While the Kurdish Mastiff is certainly a powerful and imposing presence, it is also loyal and affectionate with its owners. Here are some of the key personality traits of the breed. 

General Temperament

Kurdish Mastiffs are generally calm and composed, though they can be fierce and protective when needed. They are loyal to their families and will do whatever it takes to defend them from harm. 

Despite the imposing appearance, the breed is also known for its gentle and affectionate nature, making it an excellent companion for those who can handle its size and strength.

Socialization and Training

Socialization and training are key components of raising a well-behaved Kurdish Mastiff. These dogs can be stubborn and strong-willed, so it is important to establish yourself as the pack leader early on.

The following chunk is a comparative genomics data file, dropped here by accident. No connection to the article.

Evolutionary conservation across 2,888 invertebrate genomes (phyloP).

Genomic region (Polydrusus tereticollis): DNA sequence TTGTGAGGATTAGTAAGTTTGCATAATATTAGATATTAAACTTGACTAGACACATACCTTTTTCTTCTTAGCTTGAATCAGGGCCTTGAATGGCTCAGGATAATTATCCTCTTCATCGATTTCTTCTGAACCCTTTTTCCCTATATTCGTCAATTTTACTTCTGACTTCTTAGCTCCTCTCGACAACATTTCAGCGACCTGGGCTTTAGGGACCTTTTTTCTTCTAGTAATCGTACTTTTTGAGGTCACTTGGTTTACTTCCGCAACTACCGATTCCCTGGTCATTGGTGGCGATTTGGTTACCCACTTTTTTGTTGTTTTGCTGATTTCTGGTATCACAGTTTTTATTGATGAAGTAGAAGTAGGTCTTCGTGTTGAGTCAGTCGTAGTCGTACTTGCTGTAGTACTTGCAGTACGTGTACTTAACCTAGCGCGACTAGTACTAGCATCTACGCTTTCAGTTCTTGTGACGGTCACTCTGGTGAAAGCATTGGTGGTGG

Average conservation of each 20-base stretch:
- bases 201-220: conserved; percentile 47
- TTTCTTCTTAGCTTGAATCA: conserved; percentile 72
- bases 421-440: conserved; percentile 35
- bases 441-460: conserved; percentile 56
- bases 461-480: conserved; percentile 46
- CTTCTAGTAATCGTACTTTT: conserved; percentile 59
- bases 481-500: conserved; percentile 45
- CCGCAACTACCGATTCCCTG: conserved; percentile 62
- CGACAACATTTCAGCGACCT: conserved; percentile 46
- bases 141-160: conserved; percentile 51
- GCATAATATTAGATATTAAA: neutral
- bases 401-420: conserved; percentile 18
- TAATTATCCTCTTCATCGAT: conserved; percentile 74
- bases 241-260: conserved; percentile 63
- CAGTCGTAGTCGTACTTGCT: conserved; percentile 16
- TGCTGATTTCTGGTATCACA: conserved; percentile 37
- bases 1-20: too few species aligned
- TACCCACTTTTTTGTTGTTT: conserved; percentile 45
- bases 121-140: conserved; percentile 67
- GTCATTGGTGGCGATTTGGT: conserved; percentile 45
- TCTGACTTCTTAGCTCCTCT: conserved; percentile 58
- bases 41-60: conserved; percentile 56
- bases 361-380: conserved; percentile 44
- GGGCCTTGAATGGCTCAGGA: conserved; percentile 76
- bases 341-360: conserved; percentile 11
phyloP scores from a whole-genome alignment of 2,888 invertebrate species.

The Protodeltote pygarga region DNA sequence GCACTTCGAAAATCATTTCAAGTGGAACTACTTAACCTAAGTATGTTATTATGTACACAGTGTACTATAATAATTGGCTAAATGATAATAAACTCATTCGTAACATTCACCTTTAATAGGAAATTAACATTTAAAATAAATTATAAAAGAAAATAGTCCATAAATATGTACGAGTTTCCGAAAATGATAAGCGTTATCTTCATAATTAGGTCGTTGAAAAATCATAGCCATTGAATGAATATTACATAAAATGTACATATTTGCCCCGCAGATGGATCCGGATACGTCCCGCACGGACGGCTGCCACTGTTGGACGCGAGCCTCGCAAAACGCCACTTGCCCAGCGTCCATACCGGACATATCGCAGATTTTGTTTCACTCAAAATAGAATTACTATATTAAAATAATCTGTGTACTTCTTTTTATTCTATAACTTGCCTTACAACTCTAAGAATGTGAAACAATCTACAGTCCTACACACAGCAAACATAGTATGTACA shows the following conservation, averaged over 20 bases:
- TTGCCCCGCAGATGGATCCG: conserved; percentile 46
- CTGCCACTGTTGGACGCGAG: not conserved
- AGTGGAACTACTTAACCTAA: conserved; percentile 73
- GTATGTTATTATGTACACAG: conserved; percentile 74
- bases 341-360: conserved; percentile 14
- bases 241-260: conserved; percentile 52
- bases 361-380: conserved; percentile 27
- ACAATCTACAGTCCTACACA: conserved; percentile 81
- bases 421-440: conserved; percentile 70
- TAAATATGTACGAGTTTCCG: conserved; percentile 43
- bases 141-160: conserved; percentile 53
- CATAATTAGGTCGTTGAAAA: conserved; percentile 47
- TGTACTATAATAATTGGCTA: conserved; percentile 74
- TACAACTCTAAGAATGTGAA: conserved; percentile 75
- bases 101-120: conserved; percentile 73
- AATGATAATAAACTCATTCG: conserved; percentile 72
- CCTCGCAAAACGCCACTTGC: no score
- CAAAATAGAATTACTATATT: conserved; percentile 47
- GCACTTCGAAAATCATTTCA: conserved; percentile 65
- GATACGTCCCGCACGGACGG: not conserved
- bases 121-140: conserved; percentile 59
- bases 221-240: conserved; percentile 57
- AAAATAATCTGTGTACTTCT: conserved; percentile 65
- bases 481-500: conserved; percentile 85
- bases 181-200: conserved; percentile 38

Consistent training and positive reinforcement are vital for raising a well-behaved and obedient Kurdish Mastiff. The breed is not recommended for novice owners who can be overwhelmed by the breed’s strength. 

Interaction with Children and Other Pets

Kurdish Mastiffs can be wonderful with children, provided they are properly socialized and trained. However, due to their large size and protective nature, it is important to supervise interactions between dogs and kids at all times.

The breed can also get along well with other pets, though again, socialization is critical. Start exposing your Kurdish Mastiff to new people, animals, and experiences from a young age to make it adaptable and open to new situations. 

Health and Lifespan